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ctt-journal > Kazantsev et al. (Abstract)

Kazantsev et al. (Abstract)

Cellular Therapy and Transplantation (CTT), Vol. 3, No. 9
doi: 10.3205/ctt-2010-No9-abstract18
© The Authors. This abstract is provided under the following license: Creative Commons Attribution 3.0 Unported

Abstract accepted for "4th Raisa Gorbacheva Memorial Meeting on Hematopoietic Stem Cell Transplantation",
Saint Petersburg, Russia, September 18–20, 2010

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High-dose chemotherapy and autologous stem-cell transplantation in children with Ewing’s Sarcoma/PNET

Ilya V. Kazantsev1, Tatjana V. Youhta2, Elena V. Morozova1, Svetlana A. Safonova2, Yury A. Punanov2, Lyudmila S. Zubarovskaya1, Boris V. Afanasyev1

1R. M. Gorbacheva Memorial Institute of Children Hematology and Transplantation of Pavlov State Medical University, Saint-Petersburg, Russia; 2Federal State Institute N.N. Petrov Research Institute of Oncology, Saint-Petersburg, Russia

Correspondence: Ilya V. Kazantsev, R.M. Gorbacheva Memorial Institute of Children Hematology and Transplantation, Pavlov State Medical University, 6/8, L. Tolstoy str., Saint-Petersburg, 197022, Russia, E-mail: ilya-kazantsev@spam is badinbox.ru 


The five-year event-free survival (EFS) for patients with localized pediatric Ewing’s sarcoma/PNET is 70–80%, but in high-risk groups (metastatic disease, unfavorable localization, or large initial tumor mass) it is only 20–30%. Some research data shows evidence that high-dose chemotherapy (HDCT) with autologous hematopoietic stem-cell transplantation (auto-HSCT) can be a promising option for this group.

Patients and methods: From 2003 to December 2009 we treated 23 pediatric patients with histologically proven high-risk Ewing’s sarcoma/PNET. The male-female ratio was 2.8:1, and the median age at diagnosis 12.6 years. All patients received 6 courses of polychemotherapy (ifosfamide, vincristine, doxorubicin, and etoposide), surgical treatment, or local irradiation (48–56 Gy). 8 patients then received maintenance chemotherapy, and for 15 patients this was substituted with HDCT with auto-HSCT. Conditioning regimens were busulfan 16 mg/kg and melphalan 140 mg/m2 (n=13), and melphalan 140–200 mg/m2 (n=2). The stem-cell sources were bone marrow (n=7), peripheral blood stem cells (n=3), and both (n=5). The mean CD34+ cell dose was 3.15 x 106/kg.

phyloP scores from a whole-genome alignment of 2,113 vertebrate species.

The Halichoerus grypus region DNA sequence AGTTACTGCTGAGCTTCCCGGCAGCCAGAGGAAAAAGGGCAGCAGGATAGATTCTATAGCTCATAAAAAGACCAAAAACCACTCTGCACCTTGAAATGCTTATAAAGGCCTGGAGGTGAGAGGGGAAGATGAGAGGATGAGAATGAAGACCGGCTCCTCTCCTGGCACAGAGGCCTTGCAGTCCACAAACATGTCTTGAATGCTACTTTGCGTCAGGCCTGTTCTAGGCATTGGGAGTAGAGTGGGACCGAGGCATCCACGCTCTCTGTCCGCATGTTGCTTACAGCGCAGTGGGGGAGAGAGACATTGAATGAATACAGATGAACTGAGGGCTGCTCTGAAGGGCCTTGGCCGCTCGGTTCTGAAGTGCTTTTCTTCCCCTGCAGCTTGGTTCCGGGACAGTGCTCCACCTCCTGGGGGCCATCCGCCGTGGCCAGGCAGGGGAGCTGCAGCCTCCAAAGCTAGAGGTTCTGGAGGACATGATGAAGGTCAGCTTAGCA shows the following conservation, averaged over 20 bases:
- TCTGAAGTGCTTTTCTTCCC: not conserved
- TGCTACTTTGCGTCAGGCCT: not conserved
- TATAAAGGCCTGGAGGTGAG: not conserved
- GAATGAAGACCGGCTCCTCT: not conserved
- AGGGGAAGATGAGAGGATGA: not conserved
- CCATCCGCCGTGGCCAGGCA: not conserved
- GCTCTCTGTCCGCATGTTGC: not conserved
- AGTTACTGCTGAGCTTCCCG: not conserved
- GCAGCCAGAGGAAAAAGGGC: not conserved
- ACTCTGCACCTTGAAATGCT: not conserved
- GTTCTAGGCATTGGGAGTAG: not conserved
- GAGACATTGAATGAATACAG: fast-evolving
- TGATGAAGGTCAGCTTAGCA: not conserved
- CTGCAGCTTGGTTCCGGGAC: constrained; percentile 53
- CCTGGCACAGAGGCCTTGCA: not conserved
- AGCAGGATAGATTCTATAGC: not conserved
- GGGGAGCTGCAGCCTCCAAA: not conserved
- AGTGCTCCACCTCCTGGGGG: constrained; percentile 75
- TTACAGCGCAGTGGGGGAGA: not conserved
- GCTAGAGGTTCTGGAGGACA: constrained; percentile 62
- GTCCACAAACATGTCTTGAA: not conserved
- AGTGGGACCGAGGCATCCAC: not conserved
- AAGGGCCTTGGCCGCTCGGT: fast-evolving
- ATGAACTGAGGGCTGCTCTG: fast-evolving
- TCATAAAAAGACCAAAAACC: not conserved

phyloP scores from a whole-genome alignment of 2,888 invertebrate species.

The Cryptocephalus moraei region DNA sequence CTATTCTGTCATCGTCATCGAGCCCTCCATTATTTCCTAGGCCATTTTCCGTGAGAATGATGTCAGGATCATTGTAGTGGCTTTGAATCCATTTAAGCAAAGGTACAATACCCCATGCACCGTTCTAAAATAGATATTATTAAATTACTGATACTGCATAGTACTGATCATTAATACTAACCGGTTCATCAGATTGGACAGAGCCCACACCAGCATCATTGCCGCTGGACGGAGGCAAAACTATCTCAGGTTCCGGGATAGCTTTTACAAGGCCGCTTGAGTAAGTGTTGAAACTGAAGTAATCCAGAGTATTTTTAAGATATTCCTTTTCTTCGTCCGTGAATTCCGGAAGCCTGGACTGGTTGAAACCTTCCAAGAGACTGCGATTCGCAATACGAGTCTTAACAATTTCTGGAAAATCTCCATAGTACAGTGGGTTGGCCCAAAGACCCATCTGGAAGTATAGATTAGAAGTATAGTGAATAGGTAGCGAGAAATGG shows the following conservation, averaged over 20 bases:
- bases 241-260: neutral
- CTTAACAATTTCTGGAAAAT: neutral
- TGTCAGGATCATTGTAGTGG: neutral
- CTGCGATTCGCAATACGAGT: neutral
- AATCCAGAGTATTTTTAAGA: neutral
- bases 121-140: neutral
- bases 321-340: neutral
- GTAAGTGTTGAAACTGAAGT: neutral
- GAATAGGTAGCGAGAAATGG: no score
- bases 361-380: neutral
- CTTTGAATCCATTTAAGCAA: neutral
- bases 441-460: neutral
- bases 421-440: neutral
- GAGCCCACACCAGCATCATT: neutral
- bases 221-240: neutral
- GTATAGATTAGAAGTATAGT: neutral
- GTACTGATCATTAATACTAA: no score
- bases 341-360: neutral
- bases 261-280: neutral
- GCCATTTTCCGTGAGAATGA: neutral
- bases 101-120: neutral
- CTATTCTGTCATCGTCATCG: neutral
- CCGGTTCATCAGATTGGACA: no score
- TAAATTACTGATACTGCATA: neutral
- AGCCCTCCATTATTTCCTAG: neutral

Results: In the maintenance therapy group (n=8) 7 patients relapsed (5 patients with metastatic relapse died, 2 patients with local relapse are alive after salvage therapy), and 1 patient died of sepsis.

In the HDCT group (n=15) 12 of the patients are alive (6–41 months after HDCT), and 8 of them remain in remission. All children transplanted during partial remission or disease progression later relapsed. Only 2 patients who achieved complete remission at the end of induction chemotherapy developed late relapses.

The toxicity of HDCT regimens was moderate: grade II–III mucositis (n=15), febrile neutropenia (n=12), and toxic hepatitis (n=3).

Conclusions: HDCT with auto-SCT significantly lowers the relapse rate in pediatric patients with high-risk Ewing’s sarcoma/PNET, who achieved CR after induction chemotherapy.

Keywords: Ewing sarcoma, PNET, autologous transplantation, high-dose chemotherapy, maintenance therapy

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